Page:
GROOMING

The German Shepherd Dog has a medium-length, double coat consisting of a dense, harsh, and close-lying outer coat with a softer undercoat. The breed is easy to maintain, usually requiring just a quick brushing every few days or so to help remove loose hairs, but they do shed more profusely once or twice a year. During these periods, more frequent brushing will help control the amount of hair that ends up around the house and on the furniture. The German Shepherd only needs an occasional bath. It is important to trim or grind his nails every month if they are not worn down naturally, as overly long nails can cause pain and structural issues.

Grooming Frequency

Occasional Bath/Brush
Specialty/Professional

2-3 Times a Week Brushing

Infrequent
Frequent

Seasonal

TRAINING

Early socialization and puppy training classes are vital, and continuing obedience training will help ensure that the pup will grow to be an adaptable and well-mannered adult. The German Shepherd is a highly intelligent companion and an extraordinary worker. Consistency and positive, reward-based training will yield excellent results. He is extremely bonded to his people, so he is happiest when he lives with his family. He should be raised in the household and exposed to the family’s activities. The German Shepherd Dog Club of America provides detailed training advice for owners on the club’s website.

Trainability

May be Stubborn
Eager to Please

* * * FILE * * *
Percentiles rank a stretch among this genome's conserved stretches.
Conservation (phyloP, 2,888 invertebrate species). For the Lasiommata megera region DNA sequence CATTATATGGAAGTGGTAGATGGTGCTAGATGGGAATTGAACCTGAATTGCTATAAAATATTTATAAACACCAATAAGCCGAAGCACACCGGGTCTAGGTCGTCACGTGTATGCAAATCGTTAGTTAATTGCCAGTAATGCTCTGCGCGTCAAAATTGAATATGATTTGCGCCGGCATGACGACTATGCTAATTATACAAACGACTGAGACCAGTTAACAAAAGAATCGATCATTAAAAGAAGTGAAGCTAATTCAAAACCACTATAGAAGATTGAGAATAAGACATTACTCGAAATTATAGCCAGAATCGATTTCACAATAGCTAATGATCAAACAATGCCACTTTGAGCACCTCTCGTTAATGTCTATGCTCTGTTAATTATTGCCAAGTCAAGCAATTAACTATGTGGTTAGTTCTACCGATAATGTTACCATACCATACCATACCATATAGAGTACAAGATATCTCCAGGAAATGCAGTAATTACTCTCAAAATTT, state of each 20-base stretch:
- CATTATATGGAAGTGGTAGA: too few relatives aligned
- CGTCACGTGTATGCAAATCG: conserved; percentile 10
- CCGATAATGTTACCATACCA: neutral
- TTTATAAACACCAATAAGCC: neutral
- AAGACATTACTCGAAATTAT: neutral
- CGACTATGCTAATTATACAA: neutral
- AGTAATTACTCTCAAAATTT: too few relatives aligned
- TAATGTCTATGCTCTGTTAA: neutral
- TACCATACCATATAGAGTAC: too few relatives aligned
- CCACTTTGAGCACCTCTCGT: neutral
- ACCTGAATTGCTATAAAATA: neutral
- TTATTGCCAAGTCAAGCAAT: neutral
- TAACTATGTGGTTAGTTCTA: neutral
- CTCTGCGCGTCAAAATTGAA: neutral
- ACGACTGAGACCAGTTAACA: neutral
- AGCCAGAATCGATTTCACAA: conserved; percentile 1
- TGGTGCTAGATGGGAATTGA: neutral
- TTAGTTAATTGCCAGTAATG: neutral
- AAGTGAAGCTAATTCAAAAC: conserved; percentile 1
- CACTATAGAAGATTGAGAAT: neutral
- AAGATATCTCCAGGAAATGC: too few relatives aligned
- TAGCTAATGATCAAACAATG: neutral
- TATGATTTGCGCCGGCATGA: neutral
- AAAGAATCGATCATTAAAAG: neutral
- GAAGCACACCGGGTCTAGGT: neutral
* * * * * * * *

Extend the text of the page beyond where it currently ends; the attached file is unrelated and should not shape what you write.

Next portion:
Independent

Temperament/Demeanor

Aloof/Wary
Outgoing

Alert/Responsive

HEALTH

Most German Shepherds are healthy dogs. A responsible breeder will screen breeding stock for health conditions such as degenerative myelopathy and elbow and hip dysplasia. German Shepherd Dogs can experience bloat, a sudden and life-threatening swelling of the abdomen, and owners should educate themselves about its symptoms and what to do should bloat occur.

 

Recommended Health Tests from the National Breed Club:

  • Hip Evaluation
  • Elbow Evaluation

Read the Official Breed Club Health Statement.

EXERCISE

As a very active and athletic breed, the German Shepherd requires lots of exercise for his physical and mental well-being. A dog who is not exercised enough will become frustrated and likely to develop undesirable behaviors. With a puppy, you can start with short daily walks, as well as play sessions in a safely fenced area. Remember to not let the dog off leash, as even the best-trained dog can become distracted and not follow every command. Participating in canine activities such as agilityherdingtracking, and dock diving provides excellent physical and mental exercise and is fun and rewarding for both dog and owner.

Energy Level

Couch Potato
Needs Lots of Activity

Regular Exercise

About the German Shepherd

German Shepherd Dogs can stand as high as 26 inches at the shoulder and, when viewed in outline, presents a picture of smooth, graceful curves rather than angles. The natural gait is a free-and-easy trot, but they can turn it up a notch or two and reach great speeds.